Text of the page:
Used Kia Rio review: 2000-2004
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Just as the Japanese carmakers did 40 years ago the Koreans changed our automotive landscape when they arrived in the 1980s. Hyundai was the brand that forged the path for others, like Kia, to follow. Hyundai’s pitch was based on affordable pricing with a comprehensive list of standard features. It was an irresistible value-for-money deal.
Kia was one the last to hit the local market when it launched its first models in the mid-1990s, but it too offered a similar deal with cheap and cheerful models with a decent array of features and pricing within the reach of just about everyone.
Like the other Koreans Kia put new cars within the reach of those who might not otherwise be able to afford a new model. By doing so they sent the used car market into free fall causing values to plunge.
The Rio has been a popular small car since it replaced the Mentor in 2000. The Mentor was one of the first models Kia introduced here and while it struggled for sales as the brand built a following the Rio has taken the company to a new level of acceptance.
There were two body styles offered, a four-door sedan and a five-door hatchback. Both were quite well equipped with standard features like power steering, central locking, CD player, air-conditioning, and a driver’s side airbag. In other words they had just about everything a budget conscious buyer could want.
Both body styles were appealing without being eye-catching. They didn’t set any styling trends with their soft lines and plump curves, but they blended into the landscape without causing any visual offence.
Inside, they were roomy with quite good accommodation and plenty of luggage space. Those in the front had adequate head and legroom while those in the rear were squeezed in more tightly if you tried to fit three across the back seat.
The Rio was conceived as basic transport, it wasn’t a car that excited anyone with a passion for cars.
It had a perky 1.5-litre twin-cam four-cylinder engine boasting 77 kW at 5800 revs and 134 Nm at 4500 revs, which was enough to keep the Rio on the pace in the traffic scrum and cruise comfortably along the highway.
There was a choice of a five-speed manual gearbox or four-speed auto with drive through the front wheels.
Fuel consumption is one of the reasons for buying the Rio and it is generally good in that regard. It’s normal to achieve 6.5-8.0 L/100 km around town in the manual and 8.0-10.0 L/100 km in the auto.
The suspension does an adequate job. The handling is secure enough for most situations, but don’t try pushing it hard around corners or you’ll soon realise its grip limitations, while the ride is comfortable on smooth roads, but a little choppy on broken surface
A combination of disc front brakes and drum rears provides sufficient braking power, but there are no anti-skid brakes to prevent lockup.
An update in 2003 brought more equipment, bigger brakes and some suspension refinements that delivered more comfort and better response.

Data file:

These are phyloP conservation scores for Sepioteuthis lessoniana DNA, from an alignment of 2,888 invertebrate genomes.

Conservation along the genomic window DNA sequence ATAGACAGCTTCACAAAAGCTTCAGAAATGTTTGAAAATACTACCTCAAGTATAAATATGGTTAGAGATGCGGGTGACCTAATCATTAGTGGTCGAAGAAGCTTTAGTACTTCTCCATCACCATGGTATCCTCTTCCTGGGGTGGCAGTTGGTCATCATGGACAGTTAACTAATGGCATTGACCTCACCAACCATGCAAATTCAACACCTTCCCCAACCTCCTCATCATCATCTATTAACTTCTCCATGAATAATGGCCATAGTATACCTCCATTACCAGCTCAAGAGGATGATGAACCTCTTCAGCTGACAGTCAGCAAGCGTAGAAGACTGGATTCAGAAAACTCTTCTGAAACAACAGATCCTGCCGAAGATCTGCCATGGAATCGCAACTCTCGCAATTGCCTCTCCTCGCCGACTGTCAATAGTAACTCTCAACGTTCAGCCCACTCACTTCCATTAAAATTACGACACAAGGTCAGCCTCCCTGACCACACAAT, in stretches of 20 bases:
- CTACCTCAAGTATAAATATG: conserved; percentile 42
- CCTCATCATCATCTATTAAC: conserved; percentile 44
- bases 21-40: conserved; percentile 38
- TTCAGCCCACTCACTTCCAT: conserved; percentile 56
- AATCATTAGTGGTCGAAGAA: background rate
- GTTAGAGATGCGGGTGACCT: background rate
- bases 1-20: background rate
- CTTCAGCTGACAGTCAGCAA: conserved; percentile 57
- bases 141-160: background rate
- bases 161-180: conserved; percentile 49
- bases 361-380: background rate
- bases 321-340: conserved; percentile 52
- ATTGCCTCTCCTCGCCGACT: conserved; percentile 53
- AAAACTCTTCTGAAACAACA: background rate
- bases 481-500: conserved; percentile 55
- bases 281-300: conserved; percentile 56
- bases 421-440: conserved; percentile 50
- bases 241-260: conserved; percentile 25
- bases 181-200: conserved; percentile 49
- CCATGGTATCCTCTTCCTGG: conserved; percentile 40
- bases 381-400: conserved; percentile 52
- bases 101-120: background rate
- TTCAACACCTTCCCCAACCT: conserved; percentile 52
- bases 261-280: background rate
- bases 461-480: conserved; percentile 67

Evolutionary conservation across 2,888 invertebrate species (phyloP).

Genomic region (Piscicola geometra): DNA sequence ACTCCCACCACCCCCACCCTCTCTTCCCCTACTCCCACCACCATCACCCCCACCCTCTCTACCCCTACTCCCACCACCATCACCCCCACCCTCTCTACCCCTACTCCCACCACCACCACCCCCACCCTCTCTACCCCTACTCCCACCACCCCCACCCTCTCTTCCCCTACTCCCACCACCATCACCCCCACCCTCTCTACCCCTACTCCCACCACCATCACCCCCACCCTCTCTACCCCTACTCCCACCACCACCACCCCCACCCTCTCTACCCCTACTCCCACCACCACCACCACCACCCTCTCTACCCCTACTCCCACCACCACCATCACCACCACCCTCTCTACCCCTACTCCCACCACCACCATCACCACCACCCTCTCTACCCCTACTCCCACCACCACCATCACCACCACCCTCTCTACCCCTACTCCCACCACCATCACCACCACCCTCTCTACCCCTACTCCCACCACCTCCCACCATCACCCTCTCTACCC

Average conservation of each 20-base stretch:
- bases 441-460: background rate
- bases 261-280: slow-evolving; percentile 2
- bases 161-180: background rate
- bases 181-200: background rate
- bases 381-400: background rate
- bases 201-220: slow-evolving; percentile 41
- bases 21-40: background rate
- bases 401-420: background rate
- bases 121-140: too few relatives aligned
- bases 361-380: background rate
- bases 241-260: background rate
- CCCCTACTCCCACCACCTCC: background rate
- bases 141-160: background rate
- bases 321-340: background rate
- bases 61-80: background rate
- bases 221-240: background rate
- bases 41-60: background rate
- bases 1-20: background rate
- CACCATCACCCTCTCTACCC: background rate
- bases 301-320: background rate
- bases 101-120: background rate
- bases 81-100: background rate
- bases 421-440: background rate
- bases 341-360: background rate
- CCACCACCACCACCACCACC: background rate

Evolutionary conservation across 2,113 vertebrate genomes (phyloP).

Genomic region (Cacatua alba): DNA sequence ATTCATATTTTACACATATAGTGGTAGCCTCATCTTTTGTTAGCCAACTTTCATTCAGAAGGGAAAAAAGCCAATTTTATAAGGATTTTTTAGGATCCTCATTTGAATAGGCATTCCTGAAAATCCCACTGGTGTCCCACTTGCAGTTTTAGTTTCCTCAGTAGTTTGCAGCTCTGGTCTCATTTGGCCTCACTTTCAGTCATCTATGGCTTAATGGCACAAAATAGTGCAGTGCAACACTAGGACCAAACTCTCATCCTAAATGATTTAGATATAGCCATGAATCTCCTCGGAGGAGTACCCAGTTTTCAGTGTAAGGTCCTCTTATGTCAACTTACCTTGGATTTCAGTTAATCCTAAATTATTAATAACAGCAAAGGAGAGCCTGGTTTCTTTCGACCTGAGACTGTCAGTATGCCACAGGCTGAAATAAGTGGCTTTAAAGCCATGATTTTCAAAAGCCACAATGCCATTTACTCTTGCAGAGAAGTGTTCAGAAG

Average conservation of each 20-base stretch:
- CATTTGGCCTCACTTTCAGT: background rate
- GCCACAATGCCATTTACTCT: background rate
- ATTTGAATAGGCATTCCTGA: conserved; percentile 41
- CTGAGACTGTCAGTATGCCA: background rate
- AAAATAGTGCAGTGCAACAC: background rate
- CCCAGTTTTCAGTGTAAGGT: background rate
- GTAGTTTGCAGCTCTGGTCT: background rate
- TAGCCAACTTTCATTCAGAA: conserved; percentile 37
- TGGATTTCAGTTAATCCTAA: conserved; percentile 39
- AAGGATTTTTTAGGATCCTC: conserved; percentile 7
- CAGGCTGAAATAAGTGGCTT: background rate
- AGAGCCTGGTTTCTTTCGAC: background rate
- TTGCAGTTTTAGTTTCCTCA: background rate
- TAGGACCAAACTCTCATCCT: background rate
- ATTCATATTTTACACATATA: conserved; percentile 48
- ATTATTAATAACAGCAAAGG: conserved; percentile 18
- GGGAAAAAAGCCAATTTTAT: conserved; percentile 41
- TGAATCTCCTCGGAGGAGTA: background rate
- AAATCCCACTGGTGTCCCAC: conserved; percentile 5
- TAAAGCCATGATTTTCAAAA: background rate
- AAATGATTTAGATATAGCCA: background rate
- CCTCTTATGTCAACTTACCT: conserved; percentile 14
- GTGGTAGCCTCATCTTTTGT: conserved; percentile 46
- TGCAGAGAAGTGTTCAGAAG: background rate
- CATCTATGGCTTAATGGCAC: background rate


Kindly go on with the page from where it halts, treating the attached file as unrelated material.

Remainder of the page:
Like most of the Korean cars that have landed here to date the Rio’s build quality was variable, it lacked refinement and the fittings were course. Everything was there, but it didn’t quite come together in a fluid way.
IN THE SHOP
The Rio was built to a price so it has to be accepted that it won’t have the quality of higher priced cars.
Cars vary so much because of the inconsistent build quality it’s important to thoroughly check each individual car for its own faults.
Expect squeaks and rattles from the body, the interior trim fittings are likely to have deteriorated and looking the worse for wear, and there are likely to be noises from the suspension.
Early cars are likely to be approaching the time for a cam timing belt change, so check for a service record. Oil leaks are common so check the engine bay carefully.
Cheap cars like the Rio are often bought by people who can’t afford to service them properly and neglect them as a result. Regular servicing is just as important with the Rio as it is for more expensive cars.
IN A CRASH
A driver’s airbag was standard, but Kia didn’t offer a passenger’s airbag or anti-skid brakes.
Ellis Olding has owned his Rio hatch three years and has been completely satisfied with it. He praises its comfort, luggage capacity, ease of handling and parking, and says the fuel consumption is excellent.
Belinda Stinten says her 2004 Kia Rio is economical to run, cheap to service if you don't go through a dealer, but instead find a service centre that will honour your new car warranty. She has had no major problems with it and is very satisfied overall.
Pauline Dunne loved Subarus, but turned to the Rio when she found the Subaru too expensive. She loves the Rio’s performance, comfort, style, roominess and economy, and would happily recommend it to anyone. She has says the service she has had from her dealer which has been excellent and inexpensive compared to the cost of servicing a Subaru.
Sam Nadella’s experience with the Rio was anything but positive. He says the 2003 Rio he once owned was a terrible car. It had more rattles than the 1986 Ford Laser he owned before it. There was a problem with the fuel rail, there was a water leak into the boot area that was traced to improperly applied body sealant, and the radio was replaced three times without success.
• roomy interior for small car
• good sized luggage space
• adequate performance
• lacks refinement
• good fuel economy
THE BOTTOM LINE
Cheap and cheerful small car with variable build quality and little refinement, but good fuel economy.
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